Chicago Tribune: Once barred from U.S., Muslim scholar speaks in Chicago area
Six years after being barred from coming to the U.S. to teach at the University of Notre Dame, the Muslim scholar Tariq Ramadan spoke Saturday in suburban Oakbrook Terrace, attributing his presence to new "channels for dialogue" between the U.S. and Islamic scholars and telling American Muslims to treat the U.S. as their home.
The Swiss academic was denied a visa to the U.S. in 2004 by the Bush administration, which accused him of supporting terrorist causes. But in January the State Department reversed that decision, saying he did not pose a threat to the U.S.
"It is quite clear (Obama administration officials) don't want to follow in the footsteps of the Bush administration, especially when it comes to freedom of expression and scholars coming," Ramadan said. "They want to open new channels for dialogue."
Now a professor at Oxford University, Ramadan spoke to the Tribune on Saturday in Chicago before giving the keynote address in Oakbrook Terrace at an annual fundraising dinner for the Chicago office of the Council on American-Islamic Relations. It was part of a six-day speaking tour in the U.S., his first since being allowed in.
Ramadan, who has written extensively about Western Muslims, told the largely Muslim audience at the CAIR-Chicago event to contribute to American society and uphold Americans' right to criticize their own government. He said American Muslims should change society through promoting ethics and justice — not by proselytizing and converting the masses, a controversial idea for some Muslims.
"You are at home in this country," Ramadan said. "This is your home. And the American people are your people. And anyone who is going to the mosque, speaking about Americans by saying, ‘Them who are not us,' is nurturing something, which is the starting point of the problem, the ‘us versus them.'"
Ramadan was first barred from entering the U.S. under a provision of the Patriot Act that kept out anyone suspected of espousing or endorsing ideas that supported terrorism. The Bush administration later said Ramadan had contributed about $1,000 to a Swiss-based charity that funneled money to the militant Palestinian group Hamas.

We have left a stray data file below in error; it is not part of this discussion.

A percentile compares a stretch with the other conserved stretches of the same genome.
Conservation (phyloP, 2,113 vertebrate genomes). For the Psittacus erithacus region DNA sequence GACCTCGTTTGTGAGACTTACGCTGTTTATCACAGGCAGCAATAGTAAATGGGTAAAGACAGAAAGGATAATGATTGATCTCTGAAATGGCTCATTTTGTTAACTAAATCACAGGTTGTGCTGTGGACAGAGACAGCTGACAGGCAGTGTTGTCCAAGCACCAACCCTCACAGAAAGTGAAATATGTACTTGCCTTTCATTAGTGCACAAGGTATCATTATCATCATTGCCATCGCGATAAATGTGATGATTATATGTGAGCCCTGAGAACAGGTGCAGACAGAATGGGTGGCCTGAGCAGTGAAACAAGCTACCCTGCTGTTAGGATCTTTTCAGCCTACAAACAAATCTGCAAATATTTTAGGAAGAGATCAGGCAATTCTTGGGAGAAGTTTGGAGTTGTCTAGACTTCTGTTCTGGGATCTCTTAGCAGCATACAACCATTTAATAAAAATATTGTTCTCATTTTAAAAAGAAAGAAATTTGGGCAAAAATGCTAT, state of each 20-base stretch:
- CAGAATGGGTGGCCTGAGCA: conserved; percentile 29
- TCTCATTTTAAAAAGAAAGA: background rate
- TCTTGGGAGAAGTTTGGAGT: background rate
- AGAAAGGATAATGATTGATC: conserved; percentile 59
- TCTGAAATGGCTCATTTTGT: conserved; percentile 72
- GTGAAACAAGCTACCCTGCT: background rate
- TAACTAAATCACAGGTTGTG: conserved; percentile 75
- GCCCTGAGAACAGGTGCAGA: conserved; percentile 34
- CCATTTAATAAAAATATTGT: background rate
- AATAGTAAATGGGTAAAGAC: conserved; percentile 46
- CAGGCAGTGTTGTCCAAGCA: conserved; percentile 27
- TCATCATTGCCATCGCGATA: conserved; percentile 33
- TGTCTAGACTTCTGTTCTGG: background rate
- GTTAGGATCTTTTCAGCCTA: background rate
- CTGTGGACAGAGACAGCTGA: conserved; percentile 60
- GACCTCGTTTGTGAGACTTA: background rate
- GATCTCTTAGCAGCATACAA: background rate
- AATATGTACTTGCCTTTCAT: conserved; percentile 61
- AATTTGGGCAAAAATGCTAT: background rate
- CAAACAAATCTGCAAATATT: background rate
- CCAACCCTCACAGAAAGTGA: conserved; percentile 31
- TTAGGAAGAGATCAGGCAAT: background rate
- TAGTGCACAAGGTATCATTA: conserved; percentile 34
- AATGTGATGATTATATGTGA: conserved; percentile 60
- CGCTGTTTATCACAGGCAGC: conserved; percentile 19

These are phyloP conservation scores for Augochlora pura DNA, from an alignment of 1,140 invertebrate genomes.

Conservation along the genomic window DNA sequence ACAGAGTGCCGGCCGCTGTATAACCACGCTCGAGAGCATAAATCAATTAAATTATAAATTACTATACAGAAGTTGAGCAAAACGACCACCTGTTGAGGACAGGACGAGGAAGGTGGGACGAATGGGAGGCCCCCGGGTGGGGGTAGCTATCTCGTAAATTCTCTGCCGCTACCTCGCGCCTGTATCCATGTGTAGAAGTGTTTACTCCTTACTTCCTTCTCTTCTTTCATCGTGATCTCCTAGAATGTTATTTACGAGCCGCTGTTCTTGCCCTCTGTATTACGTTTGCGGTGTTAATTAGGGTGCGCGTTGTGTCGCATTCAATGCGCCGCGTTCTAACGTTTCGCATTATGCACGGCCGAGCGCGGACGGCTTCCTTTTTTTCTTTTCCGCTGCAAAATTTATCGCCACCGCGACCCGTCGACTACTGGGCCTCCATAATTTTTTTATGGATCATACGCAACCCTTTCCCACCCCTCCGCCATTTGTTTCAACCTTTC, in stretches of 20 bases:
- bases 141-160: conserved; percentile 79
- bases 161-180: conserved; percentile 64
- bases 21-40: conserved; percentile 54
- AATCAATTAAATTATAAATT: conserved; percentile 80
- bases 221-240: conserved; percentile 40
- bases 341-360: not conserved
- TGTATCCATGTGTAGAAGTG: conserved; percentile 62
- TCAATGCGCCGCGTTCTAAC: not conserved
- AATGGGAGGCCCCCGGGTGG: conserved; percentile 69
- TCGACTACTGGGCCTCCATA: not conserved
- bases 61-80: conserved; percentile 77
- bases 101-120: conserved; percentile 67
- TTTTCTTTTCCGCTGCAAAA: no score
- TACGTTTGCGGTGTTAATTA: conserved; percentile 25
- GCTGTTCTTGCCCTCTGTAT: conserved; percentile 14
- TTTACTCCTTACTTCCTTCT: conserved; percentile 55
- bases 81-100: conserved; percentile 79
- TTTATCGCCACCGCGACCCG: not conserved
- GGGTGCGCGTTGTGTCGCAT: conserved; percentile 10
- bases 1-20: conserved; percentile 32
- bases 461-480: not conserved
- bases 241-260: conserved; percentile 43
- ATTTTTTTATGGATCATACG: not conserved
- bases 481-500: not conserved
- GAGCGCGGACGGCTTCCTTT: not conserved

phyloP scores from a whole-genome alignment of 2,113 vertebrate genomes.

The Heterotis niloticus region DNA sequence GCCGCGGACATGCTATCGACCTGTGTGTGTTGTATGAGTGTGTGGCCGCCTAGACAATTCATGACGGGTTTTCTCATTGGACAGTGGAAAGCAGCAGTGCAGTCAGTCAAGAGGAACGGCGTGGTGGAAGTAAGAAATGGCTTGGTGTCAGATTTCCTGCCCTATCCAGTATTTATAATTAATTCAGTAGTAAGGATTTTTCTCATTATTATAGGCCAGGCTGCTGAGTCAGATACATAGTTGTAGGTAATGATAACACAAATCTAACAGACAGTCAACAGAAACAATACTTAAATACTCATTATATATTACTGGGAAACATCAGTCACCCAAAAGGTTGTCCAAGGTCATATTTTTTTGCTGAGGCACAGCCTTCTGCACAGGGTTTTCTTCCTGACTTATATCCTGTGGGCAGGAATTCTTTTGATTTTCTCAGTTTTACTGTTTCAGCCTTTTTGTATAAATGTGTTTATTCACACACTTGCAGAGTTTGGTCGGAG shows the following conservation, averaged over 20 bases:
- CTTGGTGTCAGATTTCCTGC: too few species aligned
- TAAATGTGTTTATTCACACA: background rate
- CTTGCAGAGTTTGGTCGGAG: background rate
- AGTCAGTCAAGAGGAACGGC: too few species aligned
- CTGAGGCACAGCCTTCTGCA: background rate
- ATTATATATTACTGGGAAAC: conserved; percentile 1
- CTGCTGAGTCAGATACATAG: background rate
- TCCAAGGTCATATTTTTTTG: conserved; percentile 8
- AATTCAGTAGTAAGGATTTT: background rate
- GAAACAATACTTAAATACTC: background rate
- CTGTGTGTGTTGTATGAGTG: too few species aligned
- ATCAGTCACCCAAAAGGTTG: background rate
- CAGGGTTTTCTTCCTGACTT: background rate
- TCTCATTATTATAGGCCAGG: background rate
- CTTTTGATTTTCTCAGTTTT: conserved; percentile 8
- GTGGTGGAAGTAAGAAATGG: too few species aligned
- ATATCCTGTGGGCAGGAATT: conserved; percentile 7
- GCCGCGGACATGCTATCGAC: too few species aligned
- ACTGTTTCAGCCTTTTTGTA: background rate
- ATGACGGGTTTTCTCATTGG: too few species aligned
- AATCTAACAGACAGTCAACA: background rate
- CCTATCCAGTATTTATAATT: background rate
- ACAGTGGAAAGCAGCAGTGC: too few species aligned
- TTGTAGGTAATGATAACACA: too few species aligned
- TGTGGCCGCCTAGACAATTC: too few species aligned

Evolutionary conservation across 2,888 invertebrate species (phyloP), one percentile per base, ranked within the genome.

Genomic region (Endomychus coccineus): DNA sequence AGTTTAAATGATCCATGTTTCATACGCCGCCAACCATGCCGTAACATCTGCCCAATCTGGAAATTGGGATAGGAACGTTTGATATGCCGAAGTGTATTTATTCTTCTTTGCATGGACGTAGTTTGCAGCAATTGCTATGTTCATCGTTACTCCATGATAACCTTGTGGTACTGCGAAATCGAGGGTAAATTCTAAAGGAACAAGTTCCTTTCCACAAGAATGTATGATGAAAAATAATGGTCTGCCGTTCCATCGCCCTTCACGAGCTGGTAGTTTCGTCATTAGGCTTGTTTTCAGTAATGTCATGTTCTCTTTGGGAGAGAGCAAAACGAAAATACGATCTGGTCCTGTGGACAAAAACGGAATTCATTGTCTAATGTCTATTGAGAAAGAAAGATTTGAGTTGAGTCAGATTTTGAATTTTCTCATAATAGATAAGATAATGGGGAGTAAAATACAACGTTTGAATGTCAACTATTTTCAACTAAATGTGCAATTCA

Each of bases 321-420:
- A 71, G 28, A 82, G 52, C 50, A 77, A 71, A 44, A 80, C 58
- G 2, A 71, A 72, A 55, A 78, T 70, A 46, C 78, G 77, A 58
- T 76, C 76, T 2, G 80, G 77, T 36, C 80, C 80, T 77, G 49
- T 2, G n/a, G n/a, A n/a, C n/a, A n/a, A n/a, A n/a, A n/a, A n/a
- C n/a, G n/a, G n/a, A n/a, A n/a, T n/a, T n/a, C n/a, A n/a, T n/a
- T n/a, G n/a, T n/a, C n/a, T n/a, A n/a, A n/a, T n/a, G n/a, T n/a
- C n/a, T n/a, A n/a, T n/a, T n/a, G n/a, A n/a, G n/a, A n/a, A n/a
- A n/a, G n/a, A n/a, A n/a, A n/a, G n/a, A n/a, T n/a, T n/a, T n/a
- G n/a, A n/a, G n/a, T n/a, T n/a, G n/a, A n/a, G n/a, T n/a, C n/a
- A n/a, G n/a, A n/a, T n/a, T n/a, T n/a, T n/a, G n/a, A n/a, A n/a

Ramadan says he never intended the money to reach Hamas. He says the organization to which he gave the money was not designated a terrorist organization by the U.S. Treasury Department until a year after he made the donation.
At the dinner Saturday, he asserted that he had been banned from the U.S. because of his views.
"I said and I repeated that the war in Iraq was a mistake. It was illegal, and I criticized the foreign policy of the previous administration," he said.
In January, Secretary of State Hillary Rodham Clinton signed orders ending the exclusion of Ramadan and another Muslim professor from South Africa. U.S. officials said neither was a threat.
So far on his tour, Ramadan has been stirring controversy at every step. Critics dispute he is a moderate Muslim, and some continue to link his thoughts to the Muslim Brotherhood, a political group in Egypt with a violent past. The group was founded by his grandfather Hassan al Banna.
On Thursday in New York, he was questioned by a fellow panel member about his grandfather pro-Nazi and anti-Semitic views. But on Saturday, Ramadan denounced violence and denied he was a member of the Muslim Brotherhood.
During the Tribune interview, he said people have misquoted his grandfather, who actually believed that fascism and Nazism were the "distortion of a wrong understood nationalism."
Ramadan said the attacks against him are largely from critics worried about "the Muslim presence" in the West and how that might change Western policy to be "more critical of the unilateral support of the (U.S.) toward Israel."
Former U.S. Ambassador J.D. Bindenagel, a member of the Chicago Council on Global Affairs, said he was delighted to see the Muslim scholar in Chicago.
"It was important politically and socially that he not be denied the right to come and speak to us," Bindenagel said.
M. Cherif Bassiouni, a DePaul University professor emeritus of law, said Ramadan's talk at times seemed addressed to another audience.
"He was addressing the American authorities," Bassiouni said. "He was addressing an American public (by saying), ‘You thought I was radical, well, here I am. I'm at the other end of the spectrum, and you didn't even realize it.'"
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